A 125 Year Old Sunset
By Emily Sorenson
The Van Gogh Museum, located in Amsterdam, unveiled a new painting by renowned artist Vincent Van Gogh, on Monday, September 9. Â The new painting, “Sunset at Montmajour,” is a depiction of a landscape from Arles near Provence located in the South of France.
The full story behind “Sunset at Montmajour” will be revealed in the October publication of The Burlington Magazine, this will include the decades spent in a Norwegian attic and its discovery. The painting, estimated to cost tens of thousands of dollars, is scheduled to be displayed at the Van Gogh Museum starting September 24.
For the past two years, the Van Gough Museum has been proving the authenticity of the painting. Museum director Axel Ruger said the process of authentication included “extensive research into style, technique, paint, canvas, the depiction, Van Gogh’s letters, and the provenance.”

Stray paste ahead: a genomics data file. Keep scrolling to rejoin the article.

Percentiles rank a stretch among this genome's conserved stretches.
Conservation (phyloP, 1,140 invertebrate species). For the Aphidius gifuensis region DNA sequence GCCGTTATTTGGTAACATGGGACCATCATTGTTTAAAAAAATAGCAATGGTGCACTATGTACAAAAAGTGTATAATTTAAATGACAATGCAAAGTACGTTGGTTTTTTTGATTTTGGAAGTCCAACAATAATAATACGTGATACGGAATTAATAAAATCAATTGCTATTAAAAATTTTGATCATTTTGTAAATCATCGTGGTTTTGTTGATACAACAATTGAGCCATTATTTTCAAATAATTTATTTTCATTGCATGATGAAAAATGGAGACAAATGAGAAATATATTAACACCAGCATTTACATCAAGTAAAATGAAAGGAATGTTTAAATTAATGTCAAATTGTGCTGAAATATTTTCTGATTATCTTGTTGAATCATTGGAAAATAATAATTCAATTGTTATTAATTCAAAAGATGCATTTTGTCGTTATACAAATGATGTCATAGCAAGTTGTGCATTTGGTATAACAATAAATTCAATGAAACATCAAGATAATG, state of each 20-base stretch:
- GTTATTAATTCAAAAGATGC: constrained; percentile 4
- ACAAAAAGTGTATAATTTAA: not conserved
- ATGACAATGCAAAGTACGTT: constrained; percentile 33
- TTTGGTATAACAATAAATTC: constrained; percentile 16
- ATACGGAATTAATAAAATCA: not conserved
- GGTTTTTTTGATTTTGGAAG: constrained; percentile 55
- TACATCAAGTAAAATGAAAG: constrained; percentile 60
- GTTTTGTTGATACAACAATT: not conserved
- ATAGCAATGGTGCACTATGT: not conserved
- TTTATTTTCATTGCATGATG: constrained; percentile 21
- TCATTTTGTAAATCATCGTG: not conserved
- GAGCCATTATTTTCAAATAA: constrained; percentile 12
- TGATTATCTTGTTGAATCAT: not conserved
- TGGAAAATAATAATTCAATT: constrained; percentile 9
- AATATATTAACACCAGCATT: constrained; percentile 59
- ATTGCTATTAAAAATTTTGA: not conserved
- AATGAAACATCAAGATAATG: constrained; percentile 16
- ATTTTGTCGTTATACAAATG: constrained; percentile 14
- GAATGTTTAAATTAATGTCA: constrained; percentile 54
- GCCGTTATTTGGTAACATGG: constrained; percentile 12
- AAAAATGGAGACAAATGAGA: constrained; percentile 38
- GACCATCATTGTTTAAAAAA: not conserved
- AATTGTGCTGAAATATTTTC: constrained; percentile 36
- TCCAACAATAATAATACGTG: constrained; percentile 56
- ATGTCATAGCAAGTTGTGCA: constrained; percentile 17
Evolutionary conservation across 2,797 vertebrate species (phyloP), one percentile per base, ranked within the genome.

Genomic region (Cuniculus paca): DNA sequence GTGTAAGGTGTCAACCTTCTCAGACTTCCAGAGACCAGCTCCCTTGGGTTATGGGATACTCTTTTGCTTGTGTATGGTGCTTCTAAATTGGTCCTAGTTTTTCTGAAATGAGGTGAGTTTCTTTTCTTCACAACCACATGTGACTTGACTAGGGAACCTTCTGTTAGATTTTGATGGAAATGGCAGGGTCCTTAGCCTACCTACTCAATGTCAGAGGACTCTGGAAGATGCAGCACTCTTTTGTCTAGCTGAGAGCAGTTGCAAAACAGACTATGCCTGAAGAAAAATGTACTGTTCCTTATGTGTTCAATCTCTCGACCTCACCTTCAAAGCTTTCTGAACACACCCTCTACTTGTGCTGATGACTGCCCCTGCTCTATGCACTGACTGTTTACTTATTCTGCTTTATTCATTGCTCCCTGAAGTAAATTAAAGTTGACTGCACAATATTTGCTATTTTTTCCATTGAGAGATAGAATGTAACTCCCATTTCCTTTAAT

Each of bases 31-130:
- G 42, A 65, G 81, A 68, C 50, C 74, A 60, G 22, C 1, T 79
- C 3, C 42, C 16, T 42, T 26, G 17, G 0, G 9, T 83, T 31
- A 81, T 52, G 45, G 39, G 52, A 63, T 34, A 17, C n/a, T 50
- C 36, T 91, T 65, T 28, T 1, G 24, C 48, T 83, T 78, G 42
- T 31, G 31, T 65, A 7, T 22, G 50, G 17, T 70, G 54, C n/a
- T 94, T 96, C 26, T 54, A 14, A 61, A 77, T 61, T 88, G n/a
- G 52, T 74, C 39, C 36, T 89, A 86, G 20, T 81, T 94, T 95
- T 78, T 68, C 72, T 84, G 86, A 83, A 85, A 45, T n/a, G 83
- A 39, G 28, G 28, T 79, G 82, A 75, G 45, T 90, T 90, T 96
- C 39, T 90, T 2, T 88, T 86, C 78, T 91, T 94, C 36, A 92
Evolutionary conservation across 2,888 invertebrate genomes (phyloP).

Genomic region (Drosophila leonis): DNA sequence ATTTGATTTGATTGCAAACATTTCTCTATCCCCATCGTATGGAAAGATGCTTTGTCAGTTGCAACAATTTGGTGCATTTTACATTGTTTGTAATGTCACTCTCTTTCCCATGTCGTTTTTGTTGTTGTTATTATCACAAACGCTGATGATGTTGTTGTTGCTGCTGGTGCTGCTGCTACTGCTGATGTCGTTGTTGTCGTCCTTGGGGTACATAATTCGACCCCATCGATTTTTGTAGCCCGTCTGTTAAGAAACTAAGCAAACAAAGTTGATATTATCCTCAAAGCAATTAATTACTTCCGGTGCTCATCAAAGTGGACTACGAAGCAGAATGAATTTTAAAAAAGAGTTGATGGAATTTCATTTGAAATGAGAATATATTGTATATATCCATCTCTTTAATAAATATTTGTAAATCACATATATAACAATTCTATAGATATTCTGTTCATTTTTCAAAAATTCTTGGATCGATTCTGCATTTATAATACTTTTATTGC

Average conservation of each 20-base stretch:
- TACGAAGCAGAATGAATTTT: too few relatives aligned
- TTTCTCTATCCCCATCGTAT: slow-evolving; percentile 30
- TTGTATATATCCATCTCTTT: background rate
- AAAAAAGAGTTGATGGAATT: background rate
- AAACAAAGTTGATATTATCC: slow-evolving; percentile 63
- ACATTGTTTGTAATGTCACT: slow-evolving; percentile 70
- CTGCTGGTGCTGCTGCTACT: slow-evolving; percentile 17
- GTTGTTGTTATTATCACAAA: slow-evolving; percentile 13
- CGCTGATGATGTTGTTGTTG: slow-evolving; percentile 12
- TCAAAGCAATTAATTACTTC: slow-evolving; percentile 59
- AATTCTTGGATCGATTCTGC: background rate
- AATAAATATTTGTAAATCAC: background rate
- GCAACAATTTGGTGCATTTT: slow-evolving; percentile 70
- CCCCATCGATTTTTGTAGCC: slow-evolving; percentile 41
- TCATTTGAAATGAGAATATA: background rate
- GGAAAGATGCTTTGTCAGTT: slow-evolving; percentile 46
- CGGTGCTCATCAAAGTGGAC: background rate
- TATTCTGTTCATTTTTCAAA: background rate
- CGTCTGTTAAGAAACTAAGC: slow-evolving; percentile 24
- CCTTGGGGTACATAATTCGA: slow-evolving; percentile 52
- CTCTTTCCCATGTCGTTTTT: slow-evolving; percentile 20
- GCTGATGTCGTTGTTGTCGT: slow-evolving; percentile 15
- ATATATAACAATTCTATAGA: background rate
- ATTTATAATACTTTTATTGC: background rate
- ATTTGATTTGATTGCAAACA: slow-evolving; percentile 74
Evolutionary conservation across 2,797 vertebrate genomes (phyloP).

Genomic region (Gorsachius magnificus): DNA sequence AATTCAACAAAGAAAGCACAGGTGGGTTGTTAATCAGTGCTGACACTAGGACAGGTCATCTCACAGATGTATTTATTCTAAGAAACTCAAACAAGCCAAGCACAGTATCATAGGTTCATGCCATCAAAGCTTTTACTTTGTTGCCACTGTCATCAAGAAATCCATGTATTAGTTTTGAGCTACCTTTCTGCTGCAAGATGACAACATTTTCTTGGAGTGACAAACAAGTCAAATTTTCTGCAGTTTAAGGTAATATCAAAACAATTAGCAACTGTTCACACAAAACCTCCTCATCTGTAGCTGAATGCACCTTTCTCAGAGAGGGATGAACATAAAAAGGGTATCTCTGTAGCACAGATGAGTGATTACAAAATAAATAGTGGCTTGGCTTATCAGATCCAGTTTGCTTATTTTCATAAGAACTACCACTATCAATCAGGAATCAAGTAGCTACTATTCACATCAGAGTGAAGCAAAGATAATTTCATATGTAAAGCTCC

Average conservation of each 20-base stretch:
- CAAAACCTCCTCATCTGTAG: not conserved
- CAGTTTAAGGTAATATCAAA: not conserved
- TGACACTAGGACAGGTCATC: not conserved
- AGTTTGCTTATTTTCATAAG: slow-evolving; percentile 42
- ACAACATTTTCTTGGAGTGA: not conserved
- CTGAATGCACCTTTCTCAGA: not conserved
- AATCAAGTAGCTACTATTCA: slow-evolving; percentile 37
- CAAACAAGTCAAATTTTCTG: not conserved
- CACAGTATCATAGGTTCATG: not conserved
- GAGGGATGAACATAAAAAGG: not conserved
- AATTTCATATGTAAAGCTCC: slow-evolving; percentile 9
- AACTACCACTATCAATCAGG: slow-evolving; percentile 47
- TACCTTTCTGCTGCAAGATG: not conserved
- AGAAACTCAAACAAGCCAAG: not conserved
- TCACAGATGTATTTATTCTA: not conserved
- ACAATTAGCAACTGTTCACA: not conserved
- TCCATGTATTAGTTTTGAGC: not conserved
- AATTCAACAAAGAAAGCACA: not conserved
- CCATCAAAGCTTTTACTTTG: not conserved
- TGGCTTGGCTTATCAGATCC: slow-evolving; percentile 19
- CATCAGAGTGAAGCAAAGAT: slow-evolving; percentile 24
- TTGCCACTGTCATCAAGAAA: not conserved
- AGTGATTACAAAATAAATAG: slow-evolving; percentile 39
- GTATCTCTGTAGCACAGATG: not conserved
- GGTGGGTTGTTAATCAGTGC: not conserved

The painting is unsigned by the famous artist; however, recent technology has allowed the pigments, canvas, and style to be verified as a perfect match to the materials that Van Gogh worked with in other paintings. The painting is of remarkable size, stretching out across a large, full-sized canvas. A painting this size by Van Gogh was last discovered in 1928.
“Sunset at Montmajour” has been dated to July 4, 1888, through a letter written from Van Gogh to his brother. The letter placed the painting in the artists’ “Sunflowers” period which is also referred to as his mature period. Â Many scholars believe this to be the height of his artistic achievement. Other well-known paintings from this period include “Irises”, and “Starry Night”.
From the letter, Van Gogh described the paintings landscape, “It was romantic, it couldn’t be more so, Ã la Monticelli, the sun was pouring its very yellow rays over the bushes and the ground, absolutely a shower of gold. And all the lines were beautiful; the whole scene had charming nobility.”
The Van Gogh Museum houses over 140 paintings by the famous Dutch artist. Regarding the unveiling of Sunset, museum director Axel Ruger stated this as a “once in a lifetime” discovery.